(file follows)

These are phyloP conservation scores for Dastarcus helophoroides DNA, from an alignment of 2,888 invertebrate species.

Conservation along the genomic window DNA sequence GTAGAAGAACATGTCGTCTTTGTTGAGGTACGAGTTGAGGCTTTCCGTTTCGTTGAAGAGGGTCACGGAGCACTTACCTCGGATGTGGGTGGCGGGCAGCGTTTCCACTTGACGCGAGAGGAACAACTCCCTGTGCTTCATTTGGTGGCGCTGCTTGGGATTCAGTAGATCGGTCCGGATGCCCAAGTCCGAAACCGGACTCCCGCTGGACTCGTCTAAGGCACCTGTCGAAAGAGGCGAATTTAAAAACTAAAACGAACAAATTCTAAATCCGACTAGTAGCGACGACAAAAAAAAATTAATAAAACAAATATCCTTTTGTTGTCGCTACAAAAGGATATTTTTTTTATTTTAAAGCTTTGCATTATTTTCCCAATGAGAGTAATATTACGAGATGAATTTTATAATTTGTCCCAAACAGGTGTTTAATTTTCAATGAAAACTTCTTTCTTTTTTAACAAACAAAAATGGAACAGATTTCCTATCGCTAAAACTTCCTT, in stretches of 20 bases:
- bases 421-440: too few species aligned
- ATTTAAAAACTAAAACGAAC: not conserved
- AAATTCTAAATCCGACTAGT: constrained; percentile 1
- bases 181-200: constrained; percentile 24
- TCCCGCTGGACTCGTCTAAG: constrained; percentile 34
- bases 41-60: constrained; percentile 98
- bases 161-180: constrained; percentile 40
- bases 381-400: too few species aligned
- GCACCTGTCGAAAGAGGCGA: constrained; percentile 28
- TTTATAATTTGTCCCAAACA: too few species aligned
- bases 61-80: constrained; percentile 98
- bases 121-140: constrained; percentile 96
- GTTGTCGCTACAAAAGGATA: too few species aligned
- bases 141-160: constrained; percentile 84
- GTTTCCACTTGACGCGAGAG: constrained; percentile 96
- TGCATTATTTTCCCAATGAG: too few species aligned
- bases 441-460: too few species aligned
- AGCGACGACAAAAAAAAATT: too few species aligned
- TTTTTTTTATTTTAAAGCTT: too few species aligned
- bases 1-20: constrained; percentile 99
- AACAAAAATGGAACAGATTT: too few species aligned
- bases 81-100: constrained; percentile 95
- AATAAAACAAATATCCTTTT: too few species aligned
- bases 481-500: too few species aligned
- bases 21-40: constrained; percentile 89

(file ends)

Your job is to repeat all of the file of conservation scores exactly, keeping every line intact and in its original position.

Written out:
These are phyloP conservation scores for Dastarcus helophoroides DNA, from an alignment of 2,888 invertebrate species.

Conservation along the genomic window DNA sequence GTAGAAGAACATGTCGTCTTTGTTGAGGTACGAGTTGAGGCTTTCCGTTTCGTTGAAGAGGGTCACGGAGCACTTACCTCGGATGTGGGTGGCGGGCAGCGTTTCCACTTGACGCGAGAGGAACAACTCCCTGTGCTTCATTTGGTGGCGCTGCTTGGGATTCAGTAGATCGGTCCGGATGCCCAAGTCCGAAACCGGACTCCCGCTGGACTCGTCTAAGGCACCTGTCGAAAGAGGCGAATTTAAAAACTAAAACGAACAAATTCTAAATCCGACTAGTAGCGACGACAAAAAAAAATTAATAAAACAAATATCCTTTTGTTGTCGCTACAAAAGGATATTTTTTTTATTTTAAAGCTTTGCATTATTTTCCCAATGAGAGTAATATTACGAGATGAATTTTATAATTTGTCCCAAACAGGTGTTTAATTTTCAATGAAAACTTCTTTCTTTTTTAACAAACAAAAATGGAACAGATTTCCTATCGCTAAAACTTCCTT, in stretches of 20 bases:
- bases 421-440: too few species aligned
- ATTTAAAAACTAAAACGAAC: not conserved
- AAATTCTAAATCCGACTAGT: constrained; percentile 1
- bases 181-200: constrained; percentile 24
- TCCCGCTGGACTCGTCTAAG: constrained; percentile 34
- bases 41-60: constrained; percentile 98
- bases 161-180: constrained; percentile 40
- bases 381-400: too few species aligned
- GCACCTGTCGAAAGAGGCGA: constrained; percentile 28
- TTTATAATTTGTCCCAAACA: too few species aligned
- bases 61-80: constrained; percentile 98
- bases 121-140: constrained; percentile 96
- GTTGTCGCTACAAAAGGATA: too few species aligned
- bases 141-160: constrained; percentile 84
- GTTTCCACTTGACGCGAGAG: constrained; percentile 96
- TGCATTATTTTCCCAATGAG: too few species aligned
- bases 441-460: too few species aligned
- AGCGACGACAAAAAAAAATT: too few species aligned
- TTTTTTTTATTTTAAAGCTT: too few species aligned
- bases 1-20: constrained; percentile 99
- AACAAAAATGGAACAGATTT: too few species aligned
- bases 81-100: constrained; percentile 95
- AATAAAACAAATATCCTTTT: too few species aligned
- bases 481-500: too few species aligned
- bases 21-40: constrained; percentile 89